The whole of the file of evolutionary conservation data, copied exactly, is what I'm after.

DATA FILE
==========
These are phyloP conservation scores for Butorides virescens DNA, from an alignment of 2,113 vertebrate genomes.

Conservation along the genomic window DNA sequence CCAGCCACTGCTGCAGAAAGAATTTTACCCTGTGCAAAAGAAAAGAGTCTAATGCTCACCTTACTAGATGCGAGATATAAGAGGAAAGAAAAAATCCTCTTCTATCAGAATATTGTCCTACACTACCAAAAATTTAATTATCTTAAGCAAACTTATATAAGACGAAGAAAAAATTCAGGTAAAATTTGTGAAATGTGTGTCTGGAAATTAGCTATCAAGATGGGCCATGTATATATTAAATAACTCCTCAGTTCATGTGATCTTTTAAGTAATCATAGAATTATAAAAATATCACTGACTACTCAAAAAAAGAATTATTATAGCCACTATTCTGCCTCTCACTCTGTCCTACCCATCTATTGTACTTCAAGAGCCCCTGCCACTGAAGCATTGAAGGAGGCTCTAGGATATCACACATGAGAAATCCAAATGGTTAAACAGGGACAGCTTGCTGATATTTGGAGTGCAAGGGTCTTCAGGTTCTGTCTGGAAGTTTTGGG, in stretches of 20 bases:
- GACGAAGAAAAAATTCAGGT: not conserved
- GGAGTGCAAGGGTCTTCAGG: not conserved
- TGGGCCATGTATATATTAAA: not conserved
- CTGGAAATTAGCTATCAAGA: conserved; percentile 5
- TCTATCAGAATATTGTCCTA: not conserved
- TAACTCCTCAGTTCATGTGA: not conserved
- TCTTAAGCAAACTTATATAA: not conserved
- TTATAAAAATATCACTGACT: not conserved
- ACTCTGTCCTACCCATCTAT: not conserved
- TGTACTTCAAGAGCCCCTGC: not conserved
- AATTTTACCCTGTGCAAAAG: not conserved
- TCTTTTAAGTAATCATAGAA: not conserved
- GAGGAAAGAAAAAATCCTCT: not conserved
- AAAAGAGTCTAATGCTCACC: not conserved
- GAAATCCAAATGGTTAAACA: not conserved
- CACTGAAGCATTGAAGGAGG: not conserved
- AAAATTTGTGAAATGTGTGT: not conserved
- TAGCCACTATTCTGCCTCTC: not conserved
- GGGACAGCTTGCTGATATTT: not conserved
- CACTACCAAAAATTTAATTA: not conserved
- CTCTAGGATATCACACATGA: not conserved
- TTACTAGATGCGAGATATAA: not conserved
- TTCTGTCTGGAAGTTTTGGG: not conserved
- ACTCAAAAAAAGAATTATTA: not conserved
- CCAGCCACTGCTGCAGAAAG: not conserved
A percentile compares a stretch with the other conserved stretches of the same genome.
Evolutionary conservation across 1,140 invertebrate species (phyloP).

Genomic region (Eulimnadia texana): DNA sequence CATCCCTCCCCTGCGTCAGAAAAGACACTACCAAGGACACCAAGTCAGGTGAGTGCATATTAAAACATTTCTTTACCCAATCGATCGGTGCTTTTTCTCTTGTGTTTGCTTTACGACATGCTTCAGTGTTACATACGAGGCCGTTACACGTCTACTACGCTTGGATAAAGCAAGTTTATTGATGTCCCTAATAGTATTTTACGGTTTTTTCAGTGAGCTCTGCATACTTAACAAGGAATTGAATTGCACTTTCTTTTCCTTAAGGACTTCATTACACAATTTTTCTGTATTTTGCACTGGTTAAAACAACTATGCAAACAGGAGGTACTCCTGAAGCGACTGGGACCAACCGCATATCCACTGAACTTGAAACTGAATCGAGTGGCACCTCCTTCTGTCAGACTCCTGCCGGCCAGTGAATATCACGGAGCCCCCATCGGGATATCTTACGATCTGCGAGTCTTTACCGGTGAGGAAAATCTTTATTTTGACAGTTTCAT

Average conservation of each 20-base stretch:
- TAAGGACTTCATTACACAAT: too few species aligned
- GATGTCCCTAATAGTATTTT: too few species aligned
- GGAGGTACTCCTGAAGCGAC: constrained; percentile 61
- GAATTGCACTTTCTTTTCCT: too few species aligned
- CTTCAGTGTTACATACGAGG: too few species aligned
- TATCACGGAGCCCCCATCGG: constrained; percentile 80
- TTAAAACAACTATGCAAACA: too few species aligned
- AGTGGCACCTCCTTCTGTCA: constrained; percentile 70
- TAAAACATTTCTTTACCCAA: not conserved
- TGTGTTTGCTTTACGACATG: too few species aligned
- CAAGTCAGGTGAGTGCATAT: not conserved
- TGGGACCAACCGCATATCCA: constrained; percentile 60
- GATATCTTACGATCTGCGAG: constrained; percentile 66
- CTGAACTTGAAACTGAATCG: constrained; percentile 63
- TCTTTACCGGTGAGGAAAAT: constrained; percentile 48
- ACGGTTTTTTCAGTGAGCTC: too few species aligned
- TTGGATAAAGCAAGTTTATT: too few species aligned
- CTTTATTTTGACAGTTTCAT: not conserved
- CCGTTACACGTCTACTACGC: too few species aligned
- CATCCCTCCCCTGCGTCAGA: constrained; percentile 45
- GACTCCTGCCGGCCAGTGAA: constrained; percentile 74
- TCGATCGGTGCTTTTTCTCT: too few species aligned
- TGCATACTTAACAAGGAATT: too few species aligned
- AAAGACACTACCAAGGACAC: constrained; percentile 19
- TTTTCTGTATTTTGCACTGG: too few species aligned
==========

These are phyloP conservation scores for Butorides virescens DNA, from an alignment of 2,113 vertebrate genomes.

Conservation along the genomic window DNA sequence CCAGCCACTGCTGCAGAAAGAATTTTACCCTGTGCAAAAGAAAAGAGTCTAATGCTCACCTTACTAGATGCGAGATATAAGAGGAAAGAAAAAATCCTCTTCTATCAGAATATTGTCCTACACTACCAAAAATTTAATTATCTTAAGCAAACTTATATAAGACGAAGAAAAAATTCAGGTAAAATTTGTGAAATGTGTGTCTGGAAATTAGCTATCAAGATGGGCCATGTATATATTAAATAACTCCTCAGTTCATGTGATCTTTTAAGTAATCATAGAATTATAAAAATATCACTGACTACTCAAAAAAAGAATTATTATAGCCACTATTCTGCCTCTCACTCTGTCCTACCCATCTATTGTACTTCAAGAGCCCCTGCCACTGAAGCATTGAAGGAGGCTCTAGGATATCACACATGAGAAATCCAAATGGTTAAACAGGGACAGCTTGCTGATATTTGGAGTGCAAGGGTCTTCAGGTTCTGTCTGGAAGTTTTGGG, in stretches of 20 bases:
- GACGAAGAAAAAATTCAGGT: not conserved
- GGAGTGCAAGGGTCTTCAGG: not conserved
- TGGGCCATGTATATATTAAA: not conserved
- CTGGAAATTAGCTATCAAGA: conserved; percentile 5
- TCTATCAGAATATTGTCCTA: not conserved
- TAACTCCTCAGTTCATGTGA: not conserved
- TCTTAAGCAAACTTATATAA: not conserved
- TTATAAAAATATCACTGACT: not conserved
- ACTCTGTCCTACCCATCTAT: not conserved
- TGTACTTCAAGAGCCCCTGC: not conserved
- AATTTTACCCTGTGCAAAAG: not conserved
- TCTTTTAAGTAATCATAGAA: not conserved
- GAGGAAAGAAAAAATCCTCT: not conserved
- AAAAGAGTCTAATGCTCACC: not conserved
- GAAATCCAAATGGTTAAACA: not conserved
- CACTGAAGCATTGAAGGAGG: not conserved
- AAAATTTGTGAAATGTGTGT: not conserved
- TAGCCACTATTCTGCCTCTC: not conserved
- GGGACAGCTTGCTGATATTT: not conserved
- CACTACCAAAAATTTAATTA: not conserved
- CTCTAGGATATCACACATGA: not conserved
- TTACTAGATGCGAGATATAA: not conserved
- TTCTGTCTGGAAGTTTTGGG: not conserved
- ACTCAAAAAAAGAATTATTA: not conserved
- CCAGCCACTGCTGCAGAAAG: not conserved
A percentile compares a stretch with the other conserved stretches of the same genome.
Evolutionary conservation across 1,140 invertebrate species (phyloP).

Genomic region (Eulimnadia texana): DNA sequence CATCCCTCCCCTGCGTCAGAAAAGACACTACCAAGGACACCAAGTCAGGTGAGTGCATATTAAAACATTTCTTTACCCAATCGATCGGTGCTTTTTCTCTTGTGTTTGCTTTACGACATGCTTCAGTGTTACATACGAGGCCGTTACACGTCTACTACGCTTGGATAAAGCAAGTTTATTGATGTCCCTAATAGTATTTTACGGTTTTTTCAGTGAGCTCTGCATACTTAACAAGGAATTGAATTGCACTTTCTTTTCCTTAAGGACTTCATTACACAATTTTTCTGTATTTTGCACTGGTTAAAACAACTATGCAAACAGGAGGTACTCCTGAAGCGACTGGGACCAACCGCATATCCACTGAACTTGAAACTGAATCGAGTGGCACCTCCTTCTGTCAGACTCCTGCCGGCCAGTGAATATCACGGAGCCCCCATCGGGATATCTTACGATCTGCGAGTCTTTACCGGTGAGGAAAATCTTTATTTTGACAGTTTCAT

Average conservation of each 20-base stretch:
- TAAGGACTTCATTACACAAT: too few species aligned
- GATGTCCCTAATAGTATTTT: too few species aligned
- GGAGGTACTCCTGAAGCGAC: constrained; percentile 61
- GAATTGCACTTTCTTTTCCT: too few species aligned
- CTTCAGTGTTACATACGAGG: too few species aligned
- TATCACGGAGCCCCCATCGG: constrained; percentile 80
- TTAAAACAACTATGCAAACA: too few species aligned
- AGTGGCACCTCCTTCTGTCA: constrained; percentile 70
- TAAAACATTTCTTTACCCAA: not conserved
- TGTGTTTGCTTTACGACATG: too few species aligned
- CAAGTCAGGTGAGTGCATAT: not conserved
- TGGGACCAACCGCATATCCA: constrained; percentile 60
- GATATCTTACGATCTGCGAG: constrained; percentile 66
- CTGAACTTGAAACTGAATCG: constrained; percentile 63
- TCTTTACCGGTGAGGAAAAT: constrained; percentile 48
- ACGGTTTTTTCAGTGAGCTC: too few species aligned
- TTGGATAAAGCAAGTTTATT: too few species aligned
- CTTTATTTTGACAGTTTCAT: not conserved
- CCGTTACACGTCTACTACGC: too few species aligned
- CATCCCTCCCCTGCGTCAGA: constrained; percentile 45
- GACTCCTGCCGGCCAGTGAA: constrained; percentile 74
- TCGATCGGTGCTTTTTCTCT: too few species aligned
- TGCATACTTAACAAGGAATT: too few species aligned
- AAAGACACTACCAAGGACAC: constrained; percentile 19
- TTTTCTGTATTTTGCACTGG: too few species aligned